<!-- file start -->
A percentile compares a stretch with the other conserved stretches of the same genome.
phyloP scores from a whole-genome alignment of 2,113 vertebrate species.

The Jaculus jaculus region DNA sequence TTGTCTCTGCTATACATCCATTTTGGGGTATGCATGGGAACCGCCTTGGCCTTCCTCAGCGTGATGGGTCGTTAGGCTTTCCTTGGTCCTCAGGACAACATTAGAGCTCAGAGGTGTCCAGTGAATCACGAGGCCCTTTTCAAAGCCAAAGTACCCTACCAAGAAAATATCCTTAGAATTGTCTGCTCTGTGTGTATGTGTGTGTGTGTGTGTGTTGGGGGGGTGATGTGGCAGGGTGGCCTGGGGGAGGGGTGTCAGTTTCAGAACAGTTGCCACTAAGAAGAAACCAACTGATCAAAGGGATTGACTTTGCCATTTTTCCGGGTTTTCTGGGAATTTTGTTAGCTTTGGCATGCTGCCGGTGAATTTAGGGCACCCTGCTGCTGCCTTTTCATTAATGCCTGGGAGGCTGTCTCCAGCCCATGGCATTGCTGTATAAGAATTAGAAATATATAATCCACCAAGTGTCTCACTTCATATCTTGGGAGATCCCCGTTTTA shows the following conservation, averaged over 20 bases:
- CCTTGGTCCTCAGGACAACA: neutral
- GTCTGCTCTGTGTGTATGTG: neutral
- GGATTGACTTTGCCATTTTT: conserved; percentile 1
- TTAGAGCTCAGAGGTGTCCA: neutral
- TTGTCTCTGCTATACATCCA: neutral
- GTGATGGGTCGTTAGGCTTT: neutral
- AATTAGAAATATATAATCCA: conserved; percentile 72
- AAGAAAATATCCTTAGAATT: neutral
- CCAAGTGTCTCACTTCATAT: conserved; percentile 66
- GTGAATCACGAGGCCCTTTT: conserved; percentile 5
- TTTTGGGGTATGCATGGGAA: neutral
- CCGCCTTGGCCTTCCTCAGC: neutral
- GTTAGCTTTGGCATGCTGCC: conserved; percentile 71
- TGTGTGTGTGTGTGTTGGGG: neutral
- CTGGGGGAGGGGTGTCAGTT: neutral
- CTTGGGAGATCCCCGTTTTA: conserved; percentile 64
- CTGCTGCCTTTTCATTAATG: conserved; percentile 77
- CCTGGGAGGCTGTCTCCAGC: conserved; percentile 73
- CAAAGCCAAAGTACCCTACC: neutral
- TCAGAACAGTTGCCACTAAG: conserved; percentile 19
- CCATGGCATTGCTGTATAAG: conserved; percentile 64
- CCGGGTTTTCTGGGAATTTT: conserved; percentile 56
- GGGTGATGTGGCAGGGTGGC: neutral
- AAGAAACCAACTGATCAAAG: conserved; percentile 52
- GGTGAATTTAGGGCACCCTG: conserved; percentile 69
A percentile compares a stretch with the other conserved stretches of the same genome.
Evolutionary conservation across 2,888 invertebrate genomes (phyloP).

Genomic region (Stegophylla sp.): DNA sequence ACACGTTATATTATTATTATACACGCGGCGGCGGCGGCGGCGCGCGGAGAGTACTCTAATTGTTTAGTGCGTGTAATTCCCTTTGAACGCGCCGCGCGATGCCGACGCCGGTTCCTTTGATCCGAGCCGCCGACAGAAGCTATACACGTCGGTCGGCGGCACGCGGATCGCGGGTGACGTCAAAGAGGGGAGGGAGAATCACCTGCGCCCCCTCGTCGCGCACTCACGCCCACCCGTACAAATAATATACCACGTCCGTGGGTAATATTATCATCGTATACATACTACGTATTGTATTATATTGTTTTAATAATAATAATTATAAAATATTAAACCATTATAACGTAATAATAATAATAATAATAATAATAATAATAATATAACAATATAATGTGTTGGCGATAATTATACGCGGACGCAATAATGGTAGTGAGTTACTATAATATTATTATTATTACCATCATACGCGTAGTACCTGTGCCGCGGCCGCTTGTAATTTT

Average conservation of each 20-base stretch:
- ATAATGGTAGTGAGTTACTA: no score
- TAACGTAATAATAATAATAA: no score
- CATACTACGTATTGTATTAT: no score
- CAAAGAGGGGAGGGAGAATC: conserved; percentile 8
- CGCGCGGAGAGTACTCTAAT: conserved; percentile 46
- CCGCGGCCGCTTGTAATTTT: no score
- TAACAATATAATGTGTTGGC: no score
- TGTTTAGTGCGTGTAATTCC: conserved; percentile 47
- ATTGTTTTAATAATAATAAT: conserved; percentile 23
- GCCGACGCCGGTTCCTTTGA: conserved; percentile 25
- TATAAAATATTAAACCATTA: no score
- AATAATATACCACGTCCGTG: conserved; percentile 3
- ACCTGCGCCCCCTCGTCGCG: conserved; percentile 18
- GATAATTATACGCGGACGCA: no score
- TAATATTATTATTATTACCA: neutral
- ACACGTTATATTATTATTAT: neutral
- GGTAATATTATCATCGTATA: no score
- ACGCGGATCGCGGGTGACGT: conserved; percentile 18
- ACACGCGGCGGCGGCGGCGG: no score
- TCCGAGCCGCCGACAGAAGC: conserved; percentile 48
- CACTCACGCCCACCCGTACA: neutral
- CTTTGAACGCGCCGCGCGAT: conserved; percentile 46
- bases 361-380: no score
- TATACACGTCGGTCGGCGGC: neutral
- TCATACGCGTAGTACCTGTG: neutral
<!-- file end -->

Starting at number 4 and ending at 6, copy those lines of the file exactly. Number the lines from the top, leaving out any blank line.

- CCTTGGTCCTCAGGACAACA: neutral
- GTCTGCTCTGTGTGTATGTG: neutral
- GGATTGACTTTGCCATTTTT: conserved; percentile 1